The designer behind London’s Garden Bridge project over the River Thames, which continues to stir much controversy here, has unveiled another ambitious project.
Thomas Heatherwick’s latest design, titled ‘Vessel’, was unveiled in New York last week. It depicts an enormous honeycomb-like structure with a free-standing collection of multi-level staircases.
But the scheme is set to attract a buzz of criticism and has already been questioned by sources across the pond.
“It [Vessel] appears to be ugly, boring, and largely pointless. It is an absurd amount of money for an artwork,” writes Art News.
A New York Times article labelled Heatherwick's design a ‘stairway to nowhere’.
However, it seems those backing the project are prepared for any backlash.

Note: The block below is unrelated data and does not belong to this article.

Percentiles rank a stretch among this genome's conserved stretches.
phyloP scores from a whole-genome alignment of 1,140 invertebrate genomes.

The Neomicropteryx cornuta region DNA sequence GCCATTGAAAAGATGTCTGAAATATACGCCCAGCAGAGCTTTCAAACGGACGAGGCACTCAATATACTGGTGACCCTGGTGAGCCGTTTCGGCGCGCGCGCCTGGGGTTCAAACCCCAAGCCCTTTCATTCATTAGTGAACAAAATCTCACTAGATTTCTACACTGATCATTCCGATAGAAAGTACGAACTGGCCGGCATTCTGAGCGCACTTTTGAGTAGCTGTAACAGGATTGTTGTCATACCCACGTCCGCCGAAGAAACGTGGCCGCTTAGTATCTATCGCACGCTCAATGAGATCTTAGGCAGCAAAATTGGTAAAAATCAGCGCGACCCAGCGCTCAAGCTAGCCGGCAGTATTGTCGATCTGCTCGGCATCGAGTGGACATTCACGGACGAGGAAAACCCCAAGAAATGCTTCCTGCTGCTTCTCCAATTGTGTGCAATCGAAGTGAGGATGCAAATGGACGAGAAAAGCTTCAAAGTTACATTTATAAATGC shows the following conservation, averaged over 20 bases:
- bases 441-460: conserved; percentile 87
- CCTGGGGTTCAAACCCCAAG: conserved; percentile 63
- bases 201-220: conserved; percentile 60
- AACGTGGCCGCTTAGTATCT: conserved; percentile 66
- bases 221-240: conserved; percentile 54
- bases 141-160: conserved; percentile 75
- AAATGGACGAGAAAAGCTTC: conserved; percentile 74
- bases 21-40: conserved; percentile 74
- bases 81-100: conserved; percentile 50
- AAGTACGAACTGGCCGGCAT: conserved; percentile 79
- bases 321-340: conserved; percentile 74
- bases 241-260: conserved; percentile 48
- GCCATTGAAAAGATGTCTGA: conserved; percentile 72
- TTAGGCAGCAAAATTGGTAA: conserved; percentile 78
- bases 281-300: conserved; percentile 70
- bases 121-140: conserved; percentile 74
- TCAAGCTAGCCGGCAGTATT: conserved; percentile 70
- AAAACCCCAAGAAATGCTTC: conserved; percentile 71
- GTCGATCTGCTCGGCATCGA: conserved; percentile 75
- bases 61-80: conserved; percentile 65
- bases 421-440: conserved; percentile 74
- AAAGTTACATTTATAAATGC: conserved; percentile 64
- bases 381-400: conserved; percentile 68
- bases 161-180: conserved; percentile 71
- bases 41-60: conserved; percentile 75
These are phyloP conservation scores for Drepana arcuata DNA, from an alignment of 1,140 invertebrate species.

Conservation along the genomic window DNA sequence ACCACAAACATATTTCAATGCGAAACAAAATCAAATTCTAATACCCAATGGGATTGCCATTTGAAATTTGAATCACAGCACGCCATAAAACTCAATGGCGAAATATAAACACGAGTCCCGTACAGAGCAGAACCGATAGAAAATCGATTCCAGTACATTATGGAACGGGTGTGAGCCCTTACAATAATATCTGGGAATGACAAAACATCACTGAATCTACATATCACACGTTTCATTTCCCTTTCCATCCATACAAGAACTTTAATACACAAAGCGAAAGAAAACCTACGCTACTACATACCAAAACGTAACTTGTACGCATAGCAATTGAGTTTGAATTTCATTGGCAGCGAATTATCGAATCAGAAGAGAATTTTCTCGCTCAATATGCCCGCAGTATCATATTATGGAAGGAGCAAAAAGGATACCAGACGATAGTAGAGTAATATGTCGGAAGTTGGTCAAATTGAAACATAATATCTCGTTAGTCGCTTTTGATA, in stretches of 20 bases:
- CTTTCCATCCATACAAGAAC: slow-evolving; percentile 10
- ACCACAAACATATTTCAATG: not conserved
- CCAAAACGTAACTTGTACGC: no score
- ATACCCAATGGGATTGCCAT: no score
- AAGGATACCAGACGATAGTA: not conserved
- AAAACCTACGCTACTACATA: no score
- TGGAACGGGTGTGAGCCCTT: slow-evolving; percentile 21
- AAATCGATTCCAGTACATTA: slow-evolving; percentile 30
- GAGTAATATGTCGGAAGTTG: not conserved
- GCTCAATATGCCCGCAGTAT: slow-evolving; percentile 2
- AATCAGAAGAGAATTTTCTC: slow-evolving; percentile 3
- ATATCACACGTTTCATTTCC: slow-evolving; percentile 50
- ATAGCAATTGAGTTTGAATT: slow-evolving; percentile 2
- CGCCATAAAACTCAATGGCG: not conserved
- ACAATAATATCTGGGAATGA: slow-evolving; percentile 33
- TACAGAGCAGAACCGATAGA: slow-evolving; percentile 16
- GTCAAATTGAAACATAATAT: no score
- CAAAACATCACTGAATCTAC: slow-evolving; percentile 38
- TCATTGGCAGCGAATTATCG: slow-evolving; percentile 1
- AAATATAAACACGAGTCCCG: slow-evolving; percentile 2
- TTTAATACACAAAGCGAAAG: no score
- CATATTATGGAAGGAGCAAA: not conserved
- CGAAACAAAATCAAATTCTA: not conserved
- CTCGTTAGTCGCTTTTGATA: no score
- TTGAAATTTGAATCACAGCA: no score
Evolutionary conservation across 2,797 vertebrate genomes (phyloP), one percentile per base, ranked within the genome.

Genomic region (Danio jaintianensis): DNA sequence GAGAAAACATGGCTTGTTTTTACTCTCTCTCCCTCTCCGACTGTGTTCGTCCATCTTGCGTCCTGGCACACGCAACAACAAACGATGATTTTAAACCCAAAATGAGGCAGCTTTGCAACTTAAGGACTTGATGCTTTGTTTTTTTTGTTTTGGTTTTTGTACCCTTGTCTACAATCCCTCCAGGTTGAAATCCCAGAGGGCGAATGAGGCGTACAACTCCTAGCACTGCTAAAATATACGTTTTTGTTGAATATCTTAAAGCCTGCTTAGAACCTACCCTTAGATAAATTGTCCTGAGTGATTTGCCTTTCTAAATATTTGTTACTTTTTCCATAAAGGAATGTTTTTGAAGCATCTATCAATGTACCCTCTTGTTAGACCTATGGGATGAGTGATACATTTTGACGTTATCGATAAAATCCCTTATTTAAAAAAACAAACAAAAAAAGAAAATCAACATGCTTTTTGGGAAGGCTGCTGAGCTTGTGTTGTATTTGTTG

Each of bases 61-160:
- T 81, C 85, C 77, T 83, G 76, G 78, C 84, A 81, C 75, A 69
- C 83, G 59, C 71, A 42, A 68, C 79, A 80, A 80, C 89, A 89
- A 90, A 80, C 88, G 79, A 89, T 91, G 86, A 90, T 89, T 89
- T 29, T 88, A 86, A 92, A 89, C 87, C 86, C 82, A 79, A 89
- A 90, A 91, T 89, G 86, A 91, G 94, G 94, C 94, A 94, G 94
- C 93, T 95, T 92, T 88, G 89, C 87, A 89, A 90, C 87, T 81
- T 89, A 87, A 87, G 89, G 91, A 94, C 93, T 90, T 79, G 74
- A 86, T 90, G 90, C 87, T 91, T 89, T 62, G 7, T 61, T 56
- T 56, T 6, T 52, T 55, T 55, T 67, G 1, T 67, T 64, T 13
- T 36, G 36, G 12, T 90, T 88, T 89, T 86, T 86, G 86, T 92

At the project’s unveiling, mayor of New York Bill de Blasio said: “If you meet 100 New Yorkers, you will find 100 different opinions on the beautiful work you’ve created. Do not be dismayed”.
The 16-storey structure will sit at the centre of New York's Hudson Yards, on the west side of Manhattan, and is set to cost $150m (£114m ) - twice the original $75m planned cost.
Heatherwick said: “We didn’t have an unlimited budget, but no corners have been cut”, adding that ‘Vessel’ was sturdy enough to “take Hurricane Sandy”.
Described as ‘a new public gathering place’, the sculpture will be made up of a total of 154 staircases – almost 2,500 individual steps – and 80 landings, offering the public “new ways to look at New York” says Heatherwick.
Read more: Vauxhall MP slams Garden Bridge project
The sculpture is currently under construction in Italy, but will not be assembled on site until 2017.
The Simpsons' famous 'Monorail' episode about vanity projects closed with visions of an 'escalator to nowhere'.